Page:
The Walking Dead

Why is “The Walking Dead so successful?  My take is that it captures what has happened to all of us in the U.S.  in an entertaining way.   Some Americans do try to escape the “deathless  and faceless machines” called corporations because we know that they are not persons.  They “have no soul or human emotions.”  They are relentless and everywhere. (It is no accident that the original series was the concept of Frank Darabont who was the screenwriter/director of the great “Shawshank Redemption”, another escape movie.)

Joe Bageant discusses this idea of zombie corporations in an address to psych students called  “Escape from the Zombie Food Court”.

“You are as conditioned as any trained chicken in a carnival. So am I. When we go to the ATM machine and punch the buttons to make cash fall out, we are doing the same thing as the chickens that peck the colored buttons make corn drop from the feeder. You will not do a single thing today, tomorrow or the next day that you have not been generally indoctrinated and deeply conditioned to do — mostly along class lines. “

“For instance, as university students, you are among the 20% or so of Americans indoctrinated and conditioned to be the administrating and operating class of the American Empire in some form or another. In the business of managing the other 75% in innumerable ways. Psychologists, teachers, lawyers, social workers, doctors, accountants, sociologists, mental health workers, clergy — all are in the business of coordinating and managing the greater mass of working class citizenry by the Empire’s approved methods, and toward the same end: Maximum profitability for a corporate based state. “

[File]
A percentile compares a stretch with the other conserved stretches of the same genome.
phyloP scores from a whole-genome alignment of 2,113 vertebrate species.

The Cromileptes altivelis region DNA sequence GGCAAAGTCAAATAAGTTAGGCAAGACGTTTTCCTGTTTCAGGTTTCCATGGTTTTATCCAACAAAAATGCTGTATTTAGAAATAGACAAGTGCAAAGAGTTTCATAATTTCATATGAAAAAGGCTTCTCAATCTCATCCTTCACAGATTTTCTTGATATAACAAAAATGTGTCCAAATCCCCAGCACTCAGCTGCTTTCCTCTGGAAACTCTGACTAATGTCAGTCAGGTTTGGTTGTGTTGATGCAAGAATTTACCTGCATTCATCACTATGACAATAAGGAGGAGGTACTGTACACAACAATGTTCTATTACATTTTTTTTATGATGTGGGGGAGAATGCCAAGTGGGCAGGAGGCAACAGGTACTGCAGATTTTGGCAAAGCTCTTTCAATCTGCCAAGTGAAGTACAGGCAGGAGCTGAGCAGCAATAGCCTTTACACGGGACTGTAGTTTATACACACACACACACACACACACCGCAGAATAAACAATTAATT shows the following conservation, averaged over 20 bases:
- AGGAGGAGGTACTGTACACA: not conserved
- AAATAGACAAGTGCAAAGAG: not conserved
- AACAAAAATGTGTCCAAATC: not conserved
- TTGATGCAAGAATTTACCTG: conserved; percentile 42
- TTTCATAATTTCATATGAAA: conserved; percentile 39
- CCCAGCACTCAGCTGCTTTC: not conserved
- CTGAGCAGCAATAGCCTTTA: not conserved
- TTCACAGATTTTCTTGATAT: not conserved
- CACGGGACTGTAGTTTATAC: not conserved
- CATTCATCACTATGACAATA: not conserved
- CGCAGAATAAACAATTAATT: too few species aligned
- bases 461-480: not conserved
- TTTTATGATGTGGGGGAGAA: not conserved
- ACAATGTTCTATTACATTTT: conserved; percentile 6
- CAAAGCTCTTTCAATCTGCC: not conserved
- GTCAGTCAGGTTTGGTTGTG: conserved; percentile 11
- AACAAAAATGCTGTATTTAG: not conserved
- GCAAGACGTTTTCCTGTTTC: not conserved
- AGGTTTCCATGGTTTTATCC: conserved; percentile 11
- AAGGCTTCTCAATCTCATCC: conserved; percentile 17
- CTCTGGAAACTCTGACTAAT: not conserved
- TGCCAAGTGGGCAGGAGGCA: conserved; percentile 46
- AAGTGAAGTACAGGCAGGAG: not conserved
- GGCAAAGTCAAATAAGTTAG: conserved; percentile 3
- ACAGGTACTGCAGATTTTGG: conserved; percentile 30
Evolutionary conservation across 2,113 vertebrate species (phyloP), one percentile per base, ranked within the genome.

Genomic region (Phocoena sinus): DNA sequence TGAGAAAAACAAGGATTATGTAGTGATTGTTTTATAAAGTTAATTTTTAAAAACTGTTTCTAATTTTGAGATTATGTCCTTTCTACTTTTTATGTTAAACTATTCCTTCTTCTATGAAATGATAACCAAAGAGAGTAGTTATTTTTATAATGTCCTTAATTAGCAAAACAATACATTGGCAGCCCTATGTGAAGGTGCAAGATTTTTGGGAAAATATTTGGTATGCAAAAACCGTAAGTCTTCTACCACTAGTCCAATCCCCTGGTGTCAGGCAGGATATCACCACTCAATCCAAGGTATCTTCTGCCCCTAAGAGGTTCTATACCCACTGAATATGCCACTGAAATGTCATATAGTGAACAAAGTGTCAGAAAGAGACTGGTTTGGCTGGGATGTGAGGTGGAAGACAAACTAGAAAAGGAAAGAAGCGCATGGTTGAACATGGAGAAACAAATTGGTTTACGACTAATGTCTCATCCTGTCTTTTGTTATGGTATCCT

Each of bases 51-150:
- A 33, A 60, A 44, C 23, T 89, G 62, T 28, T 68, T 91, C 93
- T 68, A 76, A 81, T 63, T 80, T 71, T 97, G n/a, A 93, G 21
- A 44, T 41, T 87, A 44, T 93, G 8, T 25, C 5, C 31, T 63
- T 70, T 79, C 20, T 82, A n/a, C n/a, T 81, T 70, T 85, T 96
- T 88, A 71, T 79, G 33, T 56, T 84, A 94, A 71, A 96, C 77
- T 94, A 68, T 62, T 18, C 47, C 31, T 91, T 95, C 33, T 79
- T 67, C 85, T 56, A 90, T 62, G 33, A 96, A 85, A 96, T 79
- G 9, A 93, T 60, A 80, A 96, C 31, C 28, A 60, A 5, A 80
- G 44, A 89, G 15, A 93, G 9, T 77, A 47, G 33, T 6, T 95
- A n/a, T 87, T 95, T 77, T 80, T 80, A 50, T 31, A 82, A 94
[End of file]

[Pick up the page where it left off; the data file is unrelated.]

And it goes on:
Lex commented on the Bageant idea on Correntwire.com’s blog piece “Parasitism and Pooling.”

“Oddly, the bureaucracy doesn’t look like the British Empire at all. It looks downright Soviet. The nomenklatura may be out of favor, but aside from a few being tossed aside, their power remains and keeps institutional momentum. They are supported by great numbers of apparatchiks, who concern themselves mostly with institutional survival (pleasing the correct nomenklatura at the correct time) and cannot/will not question the institutions. You can’t win an argument with an apparatchik.

Perhaps the difference is that the US has more layers of apparatchiks than the USSR did with its monumental and singular state mechanisms. In the Bageant quote, he’s talking about them without using the Russian word. They’re not the think tankers, lobbyists, government employees, or political staffers/media, but they’ve got their shoulders to the same wheel.”

So everybody on MSNBC and their guests, Fox News and their guests,  The Nation editors and their writers, union staffs, Sierra Club lobbyists, gun lobbyists, all, all at the service of the corporate state.

Bageant’s conclusion:

“Given the financialization of all aspects of our culture and lives, even our so-called leisure time, it is not an exaggeration to say that true democracy is dead and a corporate financial state has now arrived.”